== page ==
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HPLC Systems: Powerful New Systems, and a Renaissance for Old Systems

Manufacturers of high-performance liquid chromatography (HPLC) systems continue to innovate, while simultaneously providing upgrade paths for older instruments. Modular HPLC systems provide maximum flexibility and upgradability compared with &ldq

Manufacturers of high-performance liquid chromatography (HPLC) systems continue to innovate, while simultaneously providing upgrade paths for older instruments.

Modular HPLC systems provide maximum flexibility and upgradability compared with “one box” integrated chromatographs. By switching modules, users can access the latest technology while reducing downtime during repair or servicing.

On the other hand, integrated systems are more affordable. Agilent’s 1220 Infinity, which is modular, costs about 25 percent less than a comparably equipped 1260 model, yet the two use identical subcomponents. According to Dr. Michael Frank, marketing manager for analytical HPLC at Agilent (Waldbronn, Germany), integrated systems are less expensive because they use only one power supply, one set of communication electronics, and one cover.

Since HPLCs are long-lived instruments, upwards and downwards compatibility is a major concern. Compatibility also provides a relatively straightforward upgrade path, provided components are replaceable and the manufacturer has embraced open architecture. For example, older instruments may access quick-change valve technology, which facilitates plumbing tasks.

Method transfer has been the bane of chromatographers for years, and a major roadblock in the adoption of novel HPLC technology. Many established methods specify not only solvents and gradients, but columns. As a result, many labs feel tied to old technology, however, users tend to exaggerate the cost and time involved in revalidating methods.

Regardless, a solution may be on the way. Agilent’s Intelligent System Emulation Technology (ISET), available on its top-end HPLC systems, creates a software environment in which a chromatography run on, say, an Agilent 1290, can be made to emulate any older HPLC system and, according to Agilent, deliver “exactly the same results.” ISET is pure software and does not require hardware modifications.

In a company announcement at Pittcon, Agilent senior marketing director Stefan Schuette described ISET as “…the beginning of a new era” in which users “…will be free to develop, validate, and execute all methods on one single instrument… and to emulate those HPLC and UHPLC instruments to which a method should be transferred or on which it has been developed.”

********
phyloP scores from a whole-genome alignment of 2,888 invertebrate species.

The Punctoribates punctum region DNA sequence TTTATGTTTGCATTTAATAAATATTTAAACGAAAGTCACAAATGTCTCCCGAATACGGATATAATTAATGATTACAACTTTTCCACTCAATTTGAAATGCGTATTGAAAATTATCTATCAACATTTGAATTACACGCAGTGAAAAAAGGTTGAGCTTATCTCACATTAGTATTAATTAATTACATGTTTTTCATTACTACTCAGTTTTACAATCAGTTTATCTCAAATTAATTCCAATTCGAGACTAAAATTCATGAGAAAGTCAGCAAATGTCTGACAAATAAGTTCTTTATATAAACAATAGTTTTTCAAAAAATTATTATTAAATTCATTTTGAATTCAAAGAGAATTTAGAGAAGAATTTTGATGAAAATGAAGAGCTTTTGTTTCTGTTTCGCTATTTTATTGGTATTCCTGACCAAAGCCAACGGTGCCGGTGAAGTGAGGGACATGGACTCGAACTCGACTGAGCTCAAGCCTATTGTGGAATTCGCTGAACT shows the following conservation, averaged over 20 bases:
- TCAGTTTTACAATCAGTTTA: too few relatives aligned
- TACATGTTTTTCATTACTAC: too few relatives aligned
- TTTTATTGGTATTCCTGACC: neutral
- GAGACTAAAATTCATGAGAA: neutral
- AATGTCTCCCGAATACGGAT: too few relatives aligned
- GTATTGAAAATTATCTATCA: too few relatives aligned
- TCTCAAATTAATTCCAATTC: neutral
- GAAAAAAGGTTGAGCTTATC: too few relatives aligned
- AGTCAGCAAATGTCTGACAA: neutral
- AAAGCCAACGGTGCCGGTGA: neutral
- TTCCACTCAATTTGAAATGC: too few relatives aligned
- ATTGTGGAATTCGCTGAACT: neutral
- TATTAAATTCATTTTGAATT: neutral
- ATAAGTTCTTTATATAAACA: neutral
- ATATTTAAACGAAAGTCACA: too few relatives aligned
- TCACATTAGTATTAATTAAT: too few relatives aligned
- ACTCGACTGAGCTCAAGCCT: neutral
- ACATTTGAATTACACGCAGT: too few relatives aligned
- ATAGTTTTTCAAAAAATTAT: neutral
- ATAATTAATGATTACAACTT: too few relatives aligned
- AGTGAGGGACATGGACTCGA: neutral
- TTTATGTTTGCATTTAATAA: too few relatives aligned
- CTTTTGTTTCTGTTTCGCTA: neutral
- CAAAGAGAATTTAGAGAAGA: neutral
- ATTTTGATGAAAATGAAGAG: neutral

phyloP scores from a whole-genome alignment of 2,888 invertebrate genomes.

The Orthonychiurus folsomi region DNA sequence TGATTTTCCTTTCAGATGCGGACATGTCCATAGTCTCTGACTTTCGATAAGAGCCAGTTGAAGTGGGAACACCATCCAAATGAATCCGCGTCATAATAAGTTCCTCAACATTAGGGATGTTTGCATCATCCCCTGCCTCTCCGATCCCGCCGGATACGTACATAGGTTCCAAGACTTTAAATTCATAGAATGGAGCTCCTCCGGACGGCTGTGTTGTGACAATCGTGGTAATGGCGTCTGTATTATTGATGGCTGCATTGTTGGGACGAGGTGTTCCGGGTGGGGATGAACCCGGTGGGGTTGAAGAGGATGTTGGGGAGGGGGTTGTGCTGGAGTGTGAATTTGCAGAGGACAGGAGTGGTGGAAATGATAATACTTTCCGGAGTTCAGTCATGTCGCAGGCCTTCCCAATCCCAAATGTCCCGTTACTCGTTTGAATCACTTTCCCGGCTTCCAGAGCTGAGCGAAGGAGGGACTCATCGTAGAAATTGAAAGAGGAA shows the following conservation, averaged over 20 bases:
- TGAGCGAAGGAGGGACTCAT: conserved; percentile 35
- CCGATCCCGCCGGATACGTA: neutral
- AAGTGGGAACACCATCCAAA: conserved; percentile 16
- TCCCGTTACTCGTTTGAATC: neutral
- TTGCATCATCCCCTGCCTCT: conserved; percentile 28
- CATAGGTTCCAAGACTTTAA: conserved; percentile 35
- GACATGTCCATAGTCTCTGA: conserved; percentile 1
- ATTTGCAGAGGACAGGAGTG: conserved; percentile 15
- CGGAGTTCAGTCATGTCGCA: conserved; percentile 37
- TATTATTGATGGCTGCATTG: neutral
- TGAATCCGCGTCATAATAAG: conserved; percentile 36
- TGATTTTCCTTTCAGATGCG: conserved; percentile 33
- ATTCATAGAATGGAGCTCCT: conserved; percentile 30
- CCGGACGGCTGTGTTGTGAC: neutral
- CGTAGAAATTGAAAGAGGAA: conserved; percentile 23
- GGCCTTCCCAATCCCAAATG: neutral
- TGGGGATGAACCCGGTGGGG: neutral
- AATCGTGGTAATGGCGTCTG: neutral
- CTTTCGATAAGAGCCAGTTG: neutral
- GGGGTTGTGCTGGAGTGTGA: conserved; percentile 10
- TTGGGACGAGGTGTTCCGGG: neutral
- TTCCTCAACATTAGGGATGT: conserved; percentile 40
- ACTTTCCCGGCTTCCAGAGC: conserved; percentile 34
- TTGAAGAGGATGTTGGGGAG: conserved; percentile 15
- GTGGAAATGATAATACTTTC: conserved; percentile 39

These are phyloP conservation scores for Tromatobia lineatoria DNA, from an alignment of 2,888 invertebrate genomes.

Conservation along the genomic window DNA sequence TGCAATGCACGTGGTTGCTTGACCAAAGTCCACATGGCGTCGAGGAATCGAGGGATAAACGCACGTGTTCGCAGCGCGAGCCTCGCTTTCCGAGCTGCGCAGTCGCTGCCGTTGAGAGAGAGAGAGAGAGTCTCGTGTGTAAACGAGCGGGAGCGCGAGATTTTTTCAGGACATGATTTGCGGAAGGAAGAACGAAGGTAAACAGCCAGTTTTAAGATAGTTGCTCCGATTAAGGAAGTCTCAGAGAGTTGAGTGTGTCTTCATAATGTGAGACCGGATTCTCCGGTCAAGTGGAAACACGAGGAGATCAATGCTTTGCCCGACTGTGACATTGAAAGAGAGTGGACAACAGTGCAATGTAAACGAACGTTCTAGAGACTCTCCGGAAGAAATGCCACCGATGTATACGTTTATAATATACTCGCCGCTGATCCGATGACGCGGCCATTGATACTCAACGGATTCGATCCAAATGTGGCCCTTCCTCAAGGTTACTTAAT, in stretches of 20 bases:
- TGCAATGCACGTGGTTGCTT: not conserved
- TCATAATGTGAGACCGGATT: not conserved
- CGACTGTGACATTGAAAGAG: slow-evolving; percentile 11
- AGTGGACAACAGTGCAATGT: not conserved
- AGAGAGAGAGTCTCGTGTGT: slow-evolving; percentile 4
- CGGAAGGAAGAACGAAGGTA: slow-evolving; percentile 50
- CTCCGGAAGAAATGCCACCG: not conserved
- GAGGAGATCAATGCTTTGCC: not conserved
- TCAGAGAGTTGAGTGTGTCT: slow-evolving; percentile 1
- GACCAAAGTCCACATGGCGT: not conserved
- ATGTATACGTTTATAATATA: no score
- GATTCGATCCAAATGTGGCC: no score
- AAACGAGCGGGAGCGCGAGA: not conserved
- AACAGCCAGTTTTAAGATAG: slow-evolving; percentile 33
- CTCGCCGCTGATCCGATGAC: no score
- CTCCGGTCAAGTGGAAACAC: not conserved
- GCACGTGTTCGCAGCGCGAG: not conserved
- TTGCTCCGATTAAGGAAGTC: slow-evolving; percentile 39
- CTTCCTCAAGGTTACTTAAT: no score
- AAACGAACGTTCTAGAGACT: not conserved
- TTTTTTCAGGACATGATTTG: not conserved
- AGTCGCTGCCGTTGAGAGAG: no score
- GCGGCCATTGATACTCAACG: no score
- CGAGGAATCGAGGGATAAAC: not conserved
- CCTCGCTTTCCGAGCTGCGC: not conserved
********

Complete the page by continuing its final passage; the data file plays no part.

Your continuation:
Dr. Frank believes legal and regulatory authorities will accept these “virtual” chromatography runs. “I’ve spoken with experts in regulated industries, and they don’t think it will be an issue.” The advent of smallparticle- size columns has made HPLC vendors rethink system design to exploit the new columns’ resolving power, says Alessandro Baldi, Ph.D., senior business director at PerkinElmer (Waltham, MA).

That means positioning the injector and gradient mix almost on-column, and the detector immediately outside at the back end. Proximity reduces volumes between modules and therefore helps eliminate dispersion while improving signal to noise and resolution. Perhaps the most exciting development affecting HPLC systems over the past several years has been the introduction of superficially porous silica particles.

The novel particles promise performance approximating—some vendors say exceeding—that of UHPLC but at normal back pressures, meaning labs can keep using their old HPLC equipment and achieve results normally associated with very high back pressures.

Recently Released HPLC Systems

SecurityGuard ULTRA UHPLC Column Protection System

  • Suits almost any manufacturer’s UHPLC, sub-2-micron or core-shell columns including the Phenomenex Kinetex® products
  • Protects against the damaging effects of chemical contaminants and microparticulates introduced by the sample, mobile phase or system
  • Pressure-rated up to 20,000 psi (1,378 bar)


Low-Pressure Gradient Unit for Nexera UHPLC

  • 130 MPa high-pressure resistant gradient system
  • Allows users to switch automatically between four mobile phases
  • Features excellent retention time repeatability
  • Automatic method switching assured with automatic purging and baseline check functions


EASY-nLC 1000

  • Facilitates dedicated separation of biomolecules, such as proteins and peptides, at ultra-high pressures
  • Easy to use and can seamlessly integrate with the complete range of Thermo Scientific mass spectrometry (MS) systems for instant, trouble-free operation
  • Significantly shortens analytical cycles

Thermo Fisher Scientific

ACQUITY UPLC® I-Class System

  • Reduced system volume decreases dispersion
  • Delivers reproducibly higher resolution and superior peak capacity
  • Low dispersion footprint allows users to reduce their separation cycle times
  • Design and materials dramatically reduce sample carryover effects